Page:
By Rep. Raúl Grijalva (D-AZ) and Rep. Mike Honda(D-CA)
This oped was originally published in Roll Call on March 16, 2009
Before Afghanistan becomes for President Barack Obama what Iraq became for former President George W. Bush — a seemingly incurable conflict that alienated America’s allies and increased insecurity regionally — we recommend an augment to the Afghanistan approach.
The plan is primarily military, with bolstered U.S. troops and barely $1 billion in nonmilitary assistance. While the president is right to focus his energies on Afghanistan, this approach will fail to garner the security that he seeks. While Secretary of State Hillary Rodham Clinton is right to seek Iran’s assistance, mirroring aid offered in 2001 post-invasion, it will only be successful if acted in concert with initiatives below.
The need for improved focus on Afghanistan’s infrastructure, leadership capacities and homegrown mechanisms for managing tribal conflicts is paramount. We cannot leave in our wake another country ill-equipped to cohesively govern. Obama knows this, which gives hope that the economic, political and social components mentioned here will not elude the president.
First, on the economic front, the country’s infrastructure is nearly nonexistent. This is a serious security issue. The lack of an adequate transportation grid for healthy trade makes poppy the crop of choice for Afghan farmers. Poppy produces quickly in dry climates, harvests in three months and withstands long journeys to market. Since Afghanistan provides 92 percent of the world’s opium, strategies to transition farmers off poppy must rely less on eradication and more on providing alternative crops — pomegranate, sugarcane, vegetables, maize, cotton, rice, squash, legumes and potatoes — and viable market routes, regionally, nationally and internationally. Add training for traders, market managers and small-business people, and a program to empower women economically (business is profitably boosted when gender-balanced), and a new Afghan economy emerges.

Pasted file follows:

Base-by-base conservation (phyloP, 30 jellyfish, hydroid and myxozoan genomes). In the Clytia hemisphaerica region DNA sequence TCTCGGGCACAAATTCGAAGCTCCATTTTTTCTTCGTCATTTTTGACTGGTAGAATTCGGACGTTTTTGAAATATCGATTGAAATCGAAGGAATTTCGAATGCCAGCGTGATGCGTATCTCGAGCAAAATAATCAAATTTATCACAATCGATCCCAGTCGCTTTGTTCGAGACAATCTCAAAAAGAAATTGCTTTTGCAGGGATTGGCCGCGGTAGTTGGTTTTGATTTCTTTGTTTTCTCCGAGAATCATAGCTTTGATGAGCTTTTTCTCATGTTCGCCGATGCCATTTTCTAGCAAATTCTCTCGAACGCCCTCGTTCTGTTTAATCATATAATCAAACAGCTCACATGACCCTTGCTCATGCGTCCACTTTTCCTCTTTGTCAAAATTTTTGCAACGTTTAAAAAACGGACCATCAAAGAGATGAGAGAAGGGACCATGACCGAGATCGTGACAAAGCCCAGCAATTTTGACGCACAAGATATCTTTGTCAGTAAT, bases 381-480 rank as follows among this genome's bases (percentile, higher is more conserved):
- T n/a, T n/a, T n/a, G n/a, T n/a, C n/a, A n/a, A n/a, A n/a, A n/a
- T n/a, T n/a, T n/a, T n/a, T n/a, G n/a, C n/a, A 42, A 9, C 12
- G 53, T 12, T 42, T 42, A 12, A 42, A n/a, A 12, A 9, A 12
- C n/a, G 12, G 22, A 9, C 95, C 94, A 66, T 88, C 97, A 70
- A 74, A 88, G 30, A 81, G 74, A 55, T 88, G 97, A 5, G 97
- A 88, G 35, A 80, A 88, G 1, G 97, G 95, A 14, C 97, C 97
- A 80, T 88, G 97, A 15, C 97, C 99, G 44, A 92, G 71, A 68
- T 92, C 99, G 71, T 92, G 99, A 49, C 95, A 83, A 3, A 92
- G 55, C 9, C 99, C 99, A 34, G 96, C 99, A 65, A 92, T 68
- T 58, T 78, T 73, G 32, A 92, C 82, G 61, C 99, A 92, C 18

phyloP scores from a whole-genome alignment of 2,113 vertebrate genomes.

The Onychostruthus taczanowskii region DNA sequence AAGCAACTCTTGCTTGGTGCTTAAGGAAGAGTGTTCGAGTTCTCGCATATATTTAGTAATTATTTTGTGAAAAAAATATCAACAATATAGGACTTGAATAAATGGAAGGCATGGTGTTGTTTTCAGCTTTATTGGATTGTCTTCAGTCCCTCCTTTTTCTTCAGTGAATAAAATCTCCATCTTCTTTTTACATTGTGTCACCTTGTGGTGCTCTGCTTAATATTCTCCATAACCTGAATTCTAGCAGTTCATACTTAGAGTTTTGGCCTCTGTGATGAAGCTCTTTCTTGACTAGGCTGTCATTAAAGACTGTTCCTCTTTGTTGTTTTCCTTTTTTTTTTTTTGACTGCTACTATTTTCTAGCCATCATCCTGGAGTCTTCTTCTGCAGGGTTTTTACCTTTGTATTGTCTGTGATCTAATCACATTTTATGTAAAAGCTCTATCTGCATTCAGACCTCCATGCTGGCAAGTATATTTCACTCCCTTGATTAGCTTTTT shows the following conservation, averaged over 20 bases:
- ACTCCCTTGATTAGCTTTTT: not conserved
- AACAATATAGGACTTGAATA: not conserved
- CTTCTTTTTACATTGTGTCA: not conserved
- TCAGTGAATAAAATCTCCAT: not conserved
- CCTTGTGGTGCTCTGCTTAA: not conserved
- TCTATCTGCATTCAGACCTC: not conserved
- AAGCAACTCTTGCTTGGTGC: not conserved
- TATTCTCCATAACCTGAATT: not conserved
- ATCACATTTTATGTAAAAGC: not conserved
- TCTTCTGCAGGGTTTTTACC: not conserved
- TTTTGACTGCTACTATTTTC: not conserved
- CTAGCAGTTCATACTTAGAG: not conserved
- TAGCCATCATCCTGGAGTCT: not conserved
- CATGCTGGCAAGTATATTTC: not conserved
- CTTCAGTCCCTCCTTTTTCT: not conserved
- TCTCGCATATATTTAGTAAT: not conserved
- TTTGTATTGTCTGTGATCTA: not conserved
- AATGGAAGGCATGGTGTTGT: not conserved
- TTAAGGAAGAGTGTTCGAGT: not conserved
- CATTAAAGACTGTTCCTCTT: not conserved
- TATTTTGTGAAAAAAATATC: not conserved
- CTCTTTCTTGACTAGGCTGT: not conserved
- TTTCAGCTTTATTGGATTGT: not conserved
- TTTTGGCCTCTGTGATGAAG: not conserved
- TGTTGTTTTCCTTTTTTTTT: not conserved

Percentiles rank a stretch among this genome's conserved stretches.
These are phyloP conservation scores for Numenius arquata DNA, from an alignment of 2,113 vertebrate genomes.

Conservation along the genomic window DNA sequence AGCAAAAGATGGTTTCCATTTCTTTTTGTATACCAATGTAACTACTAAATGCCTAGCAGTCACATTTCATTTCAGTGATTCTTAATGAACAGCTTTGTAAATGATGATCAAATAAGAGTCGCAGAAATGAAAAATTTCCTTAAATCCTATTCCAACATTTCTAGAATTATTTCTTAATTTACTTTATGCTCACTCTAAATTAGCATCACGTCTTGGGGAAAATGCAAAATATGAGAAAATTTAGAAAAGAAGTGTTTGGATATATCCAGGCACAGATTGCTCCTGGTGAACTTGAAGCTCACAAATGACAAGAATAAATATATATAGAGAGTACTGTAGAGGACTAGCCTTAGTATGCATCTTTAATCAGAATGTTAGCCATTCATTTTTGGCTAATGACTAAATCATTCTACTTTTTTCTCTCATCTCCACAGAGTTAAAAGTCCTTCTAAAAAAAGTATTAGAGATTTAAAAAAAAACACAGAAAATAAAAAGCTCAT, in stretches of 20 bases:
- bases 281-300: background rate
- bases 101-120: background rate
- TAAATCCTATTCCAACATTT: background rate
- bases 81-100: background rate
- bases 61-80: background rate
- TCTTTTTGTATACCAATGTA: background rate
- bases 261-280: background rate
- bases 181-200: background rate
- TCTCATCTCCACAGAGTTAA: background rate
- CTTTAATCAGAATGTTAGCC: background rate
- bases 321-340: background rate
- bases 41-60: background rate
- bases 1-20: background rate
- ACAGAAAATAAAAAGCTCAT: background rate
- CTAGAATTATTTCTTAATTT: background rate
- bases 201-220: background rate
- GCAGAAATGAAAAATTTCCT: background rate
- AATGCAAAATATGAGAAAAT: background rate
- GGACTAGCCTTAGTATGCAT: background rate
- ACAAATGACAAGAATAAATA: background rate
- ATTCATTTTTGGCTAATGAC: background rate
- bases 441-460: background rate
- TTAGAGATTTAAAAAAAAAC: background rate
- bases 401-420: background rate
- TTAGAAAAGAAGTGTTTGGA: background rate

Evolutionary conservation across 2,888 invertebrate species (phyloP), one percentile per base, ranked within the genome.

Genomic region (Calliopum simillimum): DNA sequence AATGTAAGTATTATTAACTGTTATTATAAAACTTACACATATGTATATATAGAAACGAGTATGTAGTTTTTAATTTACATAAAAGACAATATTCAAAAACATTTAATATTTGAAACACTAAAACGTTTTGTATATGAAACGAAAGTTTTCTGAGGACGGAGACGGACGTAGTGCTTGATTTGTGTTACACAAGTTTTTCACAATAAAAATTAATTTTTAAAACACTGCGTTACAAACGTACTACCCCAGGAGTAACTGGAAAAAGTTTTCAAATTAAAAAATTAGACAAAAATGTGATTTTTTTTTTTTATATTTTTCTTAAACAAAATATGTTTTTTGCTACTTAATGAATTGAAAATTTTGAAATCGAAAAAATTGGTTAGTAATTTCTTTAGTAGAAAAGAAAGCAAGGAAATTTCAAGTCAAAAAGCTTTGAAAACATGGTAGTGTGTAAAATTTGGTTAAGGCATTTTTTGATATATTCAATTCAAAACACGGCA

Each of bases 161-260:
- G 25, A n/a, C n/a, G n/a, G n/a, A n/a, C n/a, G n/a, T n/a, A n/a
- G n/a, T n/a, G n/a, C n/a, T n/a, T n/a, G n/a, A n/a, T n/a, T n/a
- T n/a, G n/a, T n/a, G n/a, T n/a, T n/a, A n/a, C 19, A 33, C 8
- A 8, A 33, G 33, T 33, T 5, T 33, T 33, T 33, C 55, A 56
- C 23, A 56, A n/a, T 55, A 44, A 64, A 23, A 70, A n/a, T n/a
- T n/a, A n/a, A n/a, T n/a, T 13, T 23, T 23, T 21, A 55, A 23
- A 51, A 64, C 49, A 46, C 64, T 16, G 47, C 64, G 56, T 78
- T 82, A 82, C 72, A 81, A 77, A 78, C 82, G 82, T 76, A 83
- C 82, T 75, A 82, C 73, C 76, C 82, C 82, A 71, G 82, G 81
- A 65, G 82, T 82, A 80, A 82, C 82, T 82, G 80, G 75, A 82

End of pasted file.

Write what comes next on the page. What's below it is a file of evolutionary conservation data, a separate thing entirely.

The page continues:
Furthermore, by freeing farmers of the financial fix offered by poppy, you undermine the Taliban’s hold. The Taliban protects and finances farmers who face crop eradication, a dependency that establishes unwitting loyalty. If we intervene by providing farmers with alternative options, we reduce the Taliban’s reach and employ communities that are facing unemployment rates of 40 percent to 80 percent. Other ways of reducing Taliban influence include the construction of schools (enrollment is dangerously low at 25 percent) and hospitals (provinces like Helmand struggle to equip even two hospitals for 700,000 residents). As long as Kabul quits the nation on both accounts, the Taliban is eager to substitute.
Second, on the political front, as Afghan President Hamid Karzai considers snap elections, the U.S. must refocus its sights on leadership at all levels of society, not solely Kabul. Afghanistan’s vast network of tribes was never conducive to a centralized capital, but America’s reconstruction efforts left little local leadership. Instead of rigorously training mayors, judges, police, drug interdictors and provincial officials, U.S. contractors consulted but did not equip leaders with the skills needed to be successful.
Obama must end post-war profiteering, a practice profligate under Bush, and ensure that American investments in the country’s political future leave a lasting, local footprint. American fatigue with Karzai may be warranted but all the more reason to ensure the country is replete with reliable politicos in every province. Just like America’s democracy does not thrive on Washington, D.C., alone, so too must Afghanistan’s political fabric be geographically, economically, tribally and gender diverse. The last point is particularly poignant. Parliaments with female representation average stronger economies. We have not sufficiently helped the country do this; we must.
Lastly, on the social front, we must work within pre-existing cultural norms and mores when navigating local conflicts and building tribe-based coalitions. We do not recommend an Anbar-style approach by exchanging munitions and monies for allegiance, because the tribal tapestry is more diverse and more opposed to U.S. intervention. We do recommend an approach that is tribe-centric, working with tribes to strengthen their ability to create local peace agreements and local peace zones. The loya jirga is the Pashtun’s indigenous forum for disputing, adjudicating and resolving conflicts. If we want to quell Afghan conflicts, we must enable traditional mechanisms to carry a culture of peace forward.
The president’s intent is right, to help a beleaguered country realign itself. But lest Obama miss the opportunity to learn from the previous administration’s mistakes, a concerted effort to realize these economic, political and social goals is necessary. We recognize that the answer to Afghanistan remains elusive, as it has puzzled outsiders, from Britain, to Russia and now America. But we need to do right in a country that is failing fast. The ground for gain, economically, politically and socially, is vast. We trust the president is ready to pursue it.
Reps. Mike Honda (D-Calif.) and Raúl Grijalva (D-Ariz.) are members of the Congressional Progressive Caucus.